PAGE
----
New Boston fire

New Boston Fire Chief Dan MacDonald demonstrating the narrowness of the passageways that his firefighters need to contend with inside the vehicle bay during an emergency.

NEW BOSTON — In response to a lengthy list of firehouse safety hazards that officials have compared to a ticking time bomb, town fire wards are once again asking residents to fund a new fire station to replace the department’s 46-year-old Meetinghouse Hill Road facility.

New Boston fire officials have twice tried and failed to make the case for a new firehouse to address building code violations and a lack of space that Chief Dan MacDonald says is an inevitable threat to the community.

“If we give up, we’re doing a disservice to the residents,” he said. “This will explode, this will fail at some point in time. Maybe not tomorrow, maybe not next year, but you just can’t keep making ends meet by cutting out services that people don’t see.”

The wards have proposed a warrant article requesting $2.8 million to demolish the old station and build a new one on Mont Vernon Road.

That’s $290,000 more than the 2018 request, with consultants reportedly informing the fire wards that the town should expect an increase of anywhere from $75,000 to $100,000 each year they put off the project. In 2017, the first year the department requested the new building, the cost was projected to be $2.5 million.

Most of the concerns for the current firehouse can be traced to tight quarters and outdated construction methods that officials say have resulted in an unsafe station that fails to meet building codes.

Topping the list of space issues is a lack of parking in the center of town for the department’s 58 employees, which captain of training Brandon Merron says runs the risk of impacting the department’s response time.

“One of these days, that’s going to affect someone’s life or something,” said Merron. “If there’s a big snow storm, or there’s church or a ball game, then this town is so filled with cars that our volunteers are driving up on the lawn and double parking when they get here. And then you’ve got to try to slalom one of those firetrucks around all of those cars vehicles. As far as I’m concerned, that’s a public safety issue.”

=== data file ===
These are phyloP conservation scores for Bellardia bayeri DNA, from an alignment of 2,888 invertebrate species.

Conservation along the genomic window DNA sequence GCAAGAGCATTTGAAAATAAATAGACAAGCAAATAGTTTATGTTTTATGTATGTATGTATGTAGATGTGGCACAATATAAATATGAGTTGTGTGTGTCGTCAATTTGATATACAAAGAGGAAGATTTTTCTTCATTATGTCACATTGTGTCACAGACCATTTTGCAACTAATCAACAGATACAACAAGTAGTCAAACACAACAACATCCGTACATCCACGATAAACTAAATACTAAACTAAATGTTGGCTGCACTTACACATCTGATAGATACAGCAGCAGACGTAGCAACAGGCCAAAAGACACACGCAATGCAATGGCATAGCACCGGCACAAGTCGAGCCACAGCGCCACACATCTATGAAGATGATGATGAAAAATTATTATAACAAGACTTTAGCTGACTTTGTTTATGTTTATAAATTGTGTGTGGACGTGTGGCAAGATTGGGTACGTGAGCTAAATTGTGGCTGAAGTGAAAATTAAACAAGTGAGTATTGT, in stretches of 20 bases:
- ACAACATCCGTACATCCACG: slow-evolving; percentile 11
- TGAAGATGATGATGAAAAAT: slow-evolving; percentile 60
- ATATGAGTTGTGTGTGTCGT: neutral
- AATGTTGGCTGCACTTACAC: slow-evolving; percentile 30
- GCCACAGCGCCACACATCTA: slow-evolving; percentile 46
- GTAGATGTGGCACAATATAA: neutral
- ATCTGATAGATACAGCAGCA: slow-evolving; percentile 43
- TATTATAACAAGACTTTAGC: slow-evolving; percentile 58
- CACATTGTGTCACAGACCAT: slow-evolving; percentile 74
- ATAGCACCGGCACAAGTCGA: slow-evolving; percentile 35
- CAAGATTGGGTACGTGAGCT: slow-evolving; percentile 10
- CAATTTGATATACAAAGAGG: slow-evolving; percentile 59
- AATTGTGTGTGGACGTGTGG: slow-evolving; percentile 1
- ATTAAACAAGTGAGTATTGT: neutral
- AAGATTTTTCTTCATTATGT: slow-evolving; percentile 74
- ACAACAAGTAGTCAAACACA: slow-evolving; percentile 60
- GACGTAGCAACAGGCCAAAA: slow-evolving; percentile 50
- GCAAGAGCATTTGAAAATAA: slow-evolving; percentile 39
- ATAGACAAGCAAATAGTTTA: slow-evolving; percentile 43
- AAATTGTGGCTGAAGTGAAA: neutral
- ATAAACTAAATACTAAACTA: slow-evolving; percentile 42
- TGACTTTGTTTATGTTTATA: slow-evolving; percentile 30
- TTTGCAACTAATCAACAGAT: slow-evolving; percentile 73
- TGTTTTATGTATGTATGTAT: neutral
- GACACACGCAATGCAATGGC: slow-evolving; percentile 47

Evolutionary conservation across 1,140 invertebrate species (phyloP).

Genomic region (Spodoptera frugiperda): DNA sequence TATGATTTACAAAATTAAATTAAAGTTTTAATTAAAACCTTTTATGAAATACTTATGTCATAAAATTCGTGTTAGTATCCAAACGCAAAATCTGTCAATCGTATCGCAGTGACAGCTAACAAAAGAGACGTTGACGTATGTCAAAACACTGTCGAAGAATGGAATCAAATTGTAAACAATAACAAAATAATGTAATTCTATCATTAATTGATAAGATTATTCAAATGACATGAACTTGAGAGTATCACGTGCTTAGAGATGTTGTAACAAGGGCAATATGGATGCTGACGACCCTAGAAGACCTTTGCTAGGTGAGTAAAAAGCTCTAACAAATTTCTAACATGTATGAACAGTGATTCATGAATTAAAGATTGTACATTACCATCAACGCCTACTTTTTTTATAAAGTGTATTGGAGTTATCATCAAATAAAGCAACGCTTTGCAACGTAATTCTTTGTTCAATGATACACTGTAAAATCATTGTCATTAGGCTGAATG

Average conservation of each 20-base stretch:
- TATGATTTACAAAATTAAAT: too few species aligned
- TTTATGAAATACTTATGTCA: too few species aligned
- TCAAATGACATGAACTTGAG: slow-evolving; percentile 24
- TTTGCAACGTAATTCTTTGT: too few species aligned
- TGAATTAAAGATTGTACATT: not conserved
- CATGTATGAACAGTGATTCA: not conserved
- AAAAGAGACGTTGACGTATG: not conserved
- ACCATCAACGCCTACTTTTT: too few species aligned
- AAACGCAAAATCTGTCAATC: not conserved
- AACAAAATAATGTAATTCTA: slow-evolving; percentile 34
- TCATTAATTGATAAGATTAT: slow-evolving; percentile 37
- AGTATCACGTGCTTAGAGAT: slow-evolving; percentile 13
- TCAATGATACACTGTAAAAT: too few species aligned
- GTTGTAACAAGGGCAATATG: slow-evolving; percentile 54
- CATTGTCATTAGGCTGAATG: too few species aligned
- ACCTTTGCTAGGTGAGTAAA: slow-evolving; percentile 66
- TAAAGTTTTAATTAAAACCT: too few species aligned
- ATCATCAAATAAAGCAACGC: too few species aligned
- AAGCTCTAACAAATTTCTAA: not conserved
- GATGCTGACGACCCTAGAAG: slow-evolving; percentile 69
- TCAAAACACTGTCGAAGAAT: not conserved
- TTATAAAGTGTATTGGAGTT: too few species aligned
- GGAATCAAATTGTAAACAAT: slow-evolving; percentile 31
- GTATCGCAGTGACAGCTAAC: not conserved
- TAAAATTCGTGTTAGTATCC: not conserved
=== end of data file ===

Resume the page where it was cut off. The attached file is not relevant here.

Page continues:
The current facility is also without a devoted space for firefighters to decontaminate their trucks and gear.

MacDonald says this forces his volunteers to clean their equipment in the middle of the vehicle bay area, causing the contaminated water runoff to go into a floor grate that feeds directly into the Piscataquog.

Mike Wimsatt, director the New Hampshire Department of Environmental Services’ Waste Management Division, declined to comment the specifics of New Boston’s decontamination practices, but stated that, as a general rule, DES would “prefer not to see” vehicle washings and equipment washings being discharged into surface water.

Fire officials also cited the absence of a ventilation system in the vehicle bay, small garage doors that limit the size of the vehicles the station can store on site, a load-bearing beam that engineers say is too small to support the back half of the building and a general lack of space in and around the trucks.

“I would invite folks to go put on a set of turnout gear and try to walk between the trucks easily and see how that goes for them,” said Merron. “It’s not gonna work out.”

The current firehouse was constructed in 1973 as a replacement to a two-bay unheated building that left firefighters unable to store water during the winter.

Since then, MacDonald says the building has failed to adapt to changing conditions in the town.

“In 1973 we had about 1,620 people in New Boston, there were nine members on the fire department and they got about 15 calls a year,” said MacDonald. “Today we’ve got about 5,500 people in town, 58 members and we’re doing about 600 calls a year.”

The wards initially researched the price of renovating the existing building, but they determined that renovation would cost just $700,000 less than new construction, and would only extend the life of the building by 10 to 20 years.

In contrast, MacDonald says a new building would have a lifetime of 40 to 50 years.

“We will not let the ball hit the ground; no fire departments would do that,” he said. “But if you have a fixed budget and your costs are going up, then you’re doing something internally in that organization to make up the deficit, but in the long run, you’re going backwards.”

Residents will weigh in on the proposed station during Deliberative Session on Monday at New Boston Central School.

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